Fleet Foxes / Postcards La Sala Rossa, Montreal, QC April 1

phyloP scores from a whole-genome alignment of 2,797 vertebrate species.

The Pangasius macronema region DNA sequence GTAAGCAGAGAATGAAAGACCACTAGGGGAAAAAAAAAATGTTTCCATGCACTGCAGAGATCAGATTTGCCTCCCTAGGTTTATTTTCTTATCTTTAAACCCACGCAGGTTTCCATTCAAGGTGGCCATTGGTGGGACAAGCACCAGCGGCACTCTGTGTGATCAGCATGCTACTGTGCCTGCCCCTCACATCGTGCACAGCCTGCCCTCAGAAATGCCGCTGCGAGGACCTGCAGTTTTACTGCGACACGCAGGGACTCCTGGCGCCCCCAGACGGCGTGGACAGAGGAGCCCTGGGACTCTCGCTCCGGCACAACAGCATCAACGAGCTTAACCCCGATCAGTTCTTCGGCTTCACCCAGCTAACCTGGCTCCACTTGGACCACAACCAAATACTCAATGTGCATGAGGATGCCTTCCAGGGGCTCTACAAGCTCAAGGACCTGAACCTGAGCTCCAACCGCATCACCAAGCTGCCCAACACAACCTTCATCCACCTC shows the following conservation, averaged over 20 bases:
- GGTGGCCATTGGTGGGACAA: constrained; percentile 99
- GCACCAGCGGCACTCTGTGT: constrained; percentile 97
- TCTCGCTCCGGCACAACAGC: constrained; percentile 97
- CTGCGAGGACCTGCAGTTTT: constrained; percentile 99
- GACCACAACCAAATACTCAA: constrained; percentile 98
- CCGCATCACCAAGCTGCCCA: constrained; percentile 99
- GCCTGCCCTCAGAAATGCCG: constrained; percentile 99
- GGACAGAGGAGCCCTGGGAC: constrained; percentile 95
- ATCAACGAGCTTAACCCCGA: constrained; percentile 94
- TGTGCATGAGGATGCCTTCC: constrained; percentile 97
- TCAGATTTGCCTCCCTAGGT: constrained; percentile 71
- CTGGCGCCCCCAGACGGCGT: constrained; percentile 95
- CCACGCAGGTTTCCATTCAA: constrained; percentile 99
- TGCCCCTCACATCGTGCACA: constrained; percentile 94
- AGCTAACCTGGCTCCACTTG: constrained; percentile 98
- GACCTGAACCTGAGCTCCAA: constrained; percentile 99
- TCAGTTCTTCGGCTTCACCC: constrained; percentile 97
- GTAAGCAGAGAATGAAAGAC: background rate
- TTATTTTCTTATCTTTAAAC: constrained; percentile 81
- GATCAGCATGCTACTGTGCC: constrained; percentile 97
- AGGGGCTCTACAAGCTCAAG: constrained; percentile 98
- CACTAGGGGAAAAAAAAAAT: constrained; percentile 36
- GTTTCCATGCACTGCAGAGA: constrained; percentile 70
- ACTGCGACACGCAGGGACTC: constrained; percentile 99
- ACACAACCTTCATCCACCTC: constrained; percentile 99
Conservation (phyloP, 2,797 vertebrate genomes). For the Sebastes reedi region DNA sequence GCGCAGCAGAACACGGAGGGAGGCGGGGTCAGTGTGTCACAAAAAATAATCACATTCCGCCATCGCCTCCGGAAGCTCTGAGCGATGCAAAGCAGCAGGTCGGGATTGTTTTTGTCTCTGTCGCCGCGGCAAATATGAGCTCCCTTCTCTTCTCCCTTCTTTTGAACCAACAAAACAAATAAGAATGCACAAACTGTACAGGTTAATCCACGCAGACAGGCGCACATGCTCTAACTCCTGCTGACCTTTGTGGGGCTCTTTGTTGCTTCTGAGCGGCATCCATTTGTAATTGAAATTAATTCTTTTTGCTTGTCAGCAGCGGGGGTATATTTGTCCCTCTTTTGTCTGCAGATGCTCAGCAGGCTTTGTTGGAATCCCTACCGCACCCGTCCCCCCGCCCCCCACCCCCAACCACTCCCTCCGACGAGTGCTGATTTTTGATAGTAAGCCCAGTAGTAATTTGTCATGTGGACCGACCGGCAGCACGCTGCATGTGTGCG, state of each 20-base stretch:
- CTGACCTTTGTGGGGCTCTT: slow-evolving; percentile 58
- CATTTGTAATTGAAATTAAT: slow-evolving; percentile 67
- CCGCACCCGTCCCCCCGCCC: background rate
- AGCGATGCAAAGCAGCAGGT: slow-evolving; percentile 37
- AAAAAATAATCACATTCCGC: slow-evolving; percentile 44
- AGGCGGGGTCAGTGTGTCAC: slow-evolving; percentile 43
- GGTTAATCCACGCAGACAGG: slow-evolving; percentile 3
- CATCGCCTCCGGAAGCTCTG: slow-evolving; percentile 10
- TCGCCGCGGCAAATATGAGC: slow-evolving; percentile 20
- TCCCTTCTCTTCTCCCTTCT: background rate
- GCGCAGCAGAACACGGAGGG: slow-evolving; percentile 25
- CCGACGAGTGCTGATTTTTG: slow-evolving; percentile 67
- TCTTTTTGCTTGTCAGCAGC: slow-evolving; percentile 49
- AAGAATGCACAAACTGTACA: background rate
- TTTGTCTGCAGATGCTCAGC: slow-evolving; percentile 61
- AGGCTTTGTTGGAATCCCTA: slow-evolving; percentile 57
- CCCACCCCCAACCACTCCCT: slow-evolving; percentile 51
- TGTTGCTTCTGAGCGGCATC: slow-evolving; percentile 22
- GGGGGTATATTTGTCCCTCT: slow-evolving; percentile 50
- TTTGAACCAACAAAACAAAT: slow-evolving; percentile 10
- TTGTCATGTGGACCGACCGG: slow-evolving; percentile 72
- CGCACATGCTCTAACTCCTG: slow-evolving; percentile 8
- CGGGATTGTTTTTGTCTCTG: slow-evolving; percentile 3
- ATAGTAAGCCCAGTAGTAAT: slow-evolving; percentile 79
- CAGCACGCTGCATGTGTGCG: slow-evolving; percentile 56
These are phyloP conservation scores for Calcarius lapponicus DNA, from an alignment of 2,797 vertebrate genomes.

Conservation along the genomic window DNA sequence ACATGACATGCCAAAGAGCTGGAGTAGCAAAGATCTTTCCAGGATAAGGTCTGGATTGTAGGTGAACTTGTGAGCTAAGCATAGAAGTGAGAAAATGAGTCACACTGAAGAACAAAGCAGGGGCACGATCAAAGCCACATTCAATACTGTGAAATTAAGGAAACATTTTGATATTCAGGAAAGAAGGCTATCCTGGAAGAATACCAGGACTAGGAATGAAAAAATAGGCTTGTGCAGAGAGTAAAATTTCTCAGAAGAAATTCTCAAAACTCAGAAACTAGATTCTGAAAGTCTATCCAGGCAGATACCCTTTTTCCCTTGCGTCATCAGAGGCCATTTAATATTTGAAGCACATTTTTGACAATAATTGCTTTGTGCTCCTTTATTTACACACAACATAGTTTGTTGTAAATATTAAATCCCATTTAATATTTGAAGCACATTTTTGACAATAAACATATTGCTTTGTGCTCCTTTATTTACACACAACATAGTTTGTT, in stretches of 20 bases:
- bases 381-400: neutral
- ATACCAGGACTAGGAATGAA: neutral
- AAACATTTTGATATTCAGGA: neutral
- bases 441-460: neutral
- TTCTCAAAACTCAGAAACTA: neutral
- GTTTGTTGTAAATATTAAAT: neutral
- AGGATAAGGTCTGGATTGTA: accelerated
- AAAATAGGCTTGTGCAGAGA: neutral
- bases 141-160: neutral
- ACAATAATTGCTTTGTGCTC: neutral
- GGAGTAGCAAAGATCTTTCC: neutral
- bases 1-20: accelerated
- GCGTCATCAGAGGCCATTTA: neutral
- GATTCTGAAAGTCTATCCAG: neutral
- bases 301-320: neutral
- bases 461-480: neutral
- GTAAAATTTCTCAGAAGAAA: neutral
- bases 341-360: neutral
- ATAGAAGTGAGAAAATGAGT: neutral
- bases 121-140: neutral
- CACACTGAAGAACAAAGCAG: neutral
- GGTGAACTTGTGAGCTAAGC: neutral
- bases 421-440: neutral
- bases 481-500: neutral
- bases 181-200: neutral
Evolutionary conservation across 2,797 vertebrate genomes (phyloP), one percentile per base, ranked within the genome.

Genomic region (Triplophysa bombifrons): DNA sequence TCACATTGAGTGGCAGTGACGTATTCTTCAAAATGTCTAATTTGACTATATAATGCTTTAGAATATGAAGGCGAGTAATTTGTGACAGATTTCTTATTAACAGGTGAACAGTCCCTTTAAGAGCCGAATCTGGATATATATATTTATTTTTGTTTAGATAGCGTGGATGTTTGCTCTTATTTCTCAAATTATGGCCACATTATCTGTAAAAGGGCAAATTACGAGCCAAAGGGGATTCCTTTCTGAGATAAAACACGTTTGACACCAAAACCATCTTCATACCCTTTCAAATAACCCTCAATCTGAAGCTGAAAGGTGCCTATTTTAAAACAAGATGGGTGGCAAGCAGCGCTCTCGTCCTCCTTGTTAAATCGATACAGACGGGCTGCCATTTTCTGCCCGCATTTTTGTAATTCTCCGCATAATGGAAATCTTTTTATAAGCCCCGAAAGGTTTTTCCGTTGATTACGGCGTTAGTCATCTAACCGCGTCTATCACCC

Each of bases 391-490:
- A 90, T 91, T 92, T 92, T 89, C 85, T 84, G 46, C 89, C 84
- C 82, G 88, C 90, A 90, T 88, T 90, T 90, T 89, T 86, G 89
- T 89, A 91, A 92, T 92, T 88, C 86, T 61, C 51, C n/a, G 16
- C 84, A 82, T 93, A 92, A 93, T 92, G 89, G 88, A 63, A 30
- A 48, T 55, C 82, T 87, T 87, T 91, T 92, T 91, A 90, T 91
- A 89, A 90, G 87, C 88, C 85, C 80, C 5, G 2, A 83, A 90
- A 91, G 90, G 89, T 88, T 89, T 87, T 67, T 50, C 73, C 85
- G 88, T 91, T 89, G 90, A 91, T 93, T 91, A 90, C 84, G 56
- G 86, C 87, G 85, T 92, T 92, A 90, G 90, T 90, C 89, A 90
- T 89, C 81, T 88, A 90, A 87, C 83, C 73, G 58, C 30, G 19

Fleet Foxes delivered one of the most magical and awe-inducing performances I’ve seen in years. But, first, the crowd had to get through Postcards, who instantly reminded me of the Organ, not only in their Joy Division-esque dark rock sound, but also in their sheer lack of chemistry, movement and stage charisma. Wielding a vast array of keyboards and guitars, the much bearded mountain men of Fleet Foxes looked quite at ease as they started to fill the room with their sweet, languid sound. Indeed, when Robin Pecknold and two other band-mates filled the room with their perfectly pitched three-part harmonies and shuffling reverb-drenched psychedelic-tinged folk, the world seemed to stop just a little. From that point forward, one was aurally kicking it through big sky country in an open-topped convertible. Not just sounding like early My Morning Jacket, they also take a note from their live playbook as these intimate songs on record get the widescreen treatment live, like on the magnificent "Drops In the River,” and, thus, you mostly just stand there with your jaw lodged in the floorboards. Really, not one bad song or note was struck. Even when Pecknold soloed on "Oliver James” he easily filled the room with his warm voice and manner. Though the headliners of the night had yet to step foot on the stage, my friends and I were so overcome by Fleet Foxes that it seemed the only recourse to keep such an experience in our minds was to leave immediately. So we did.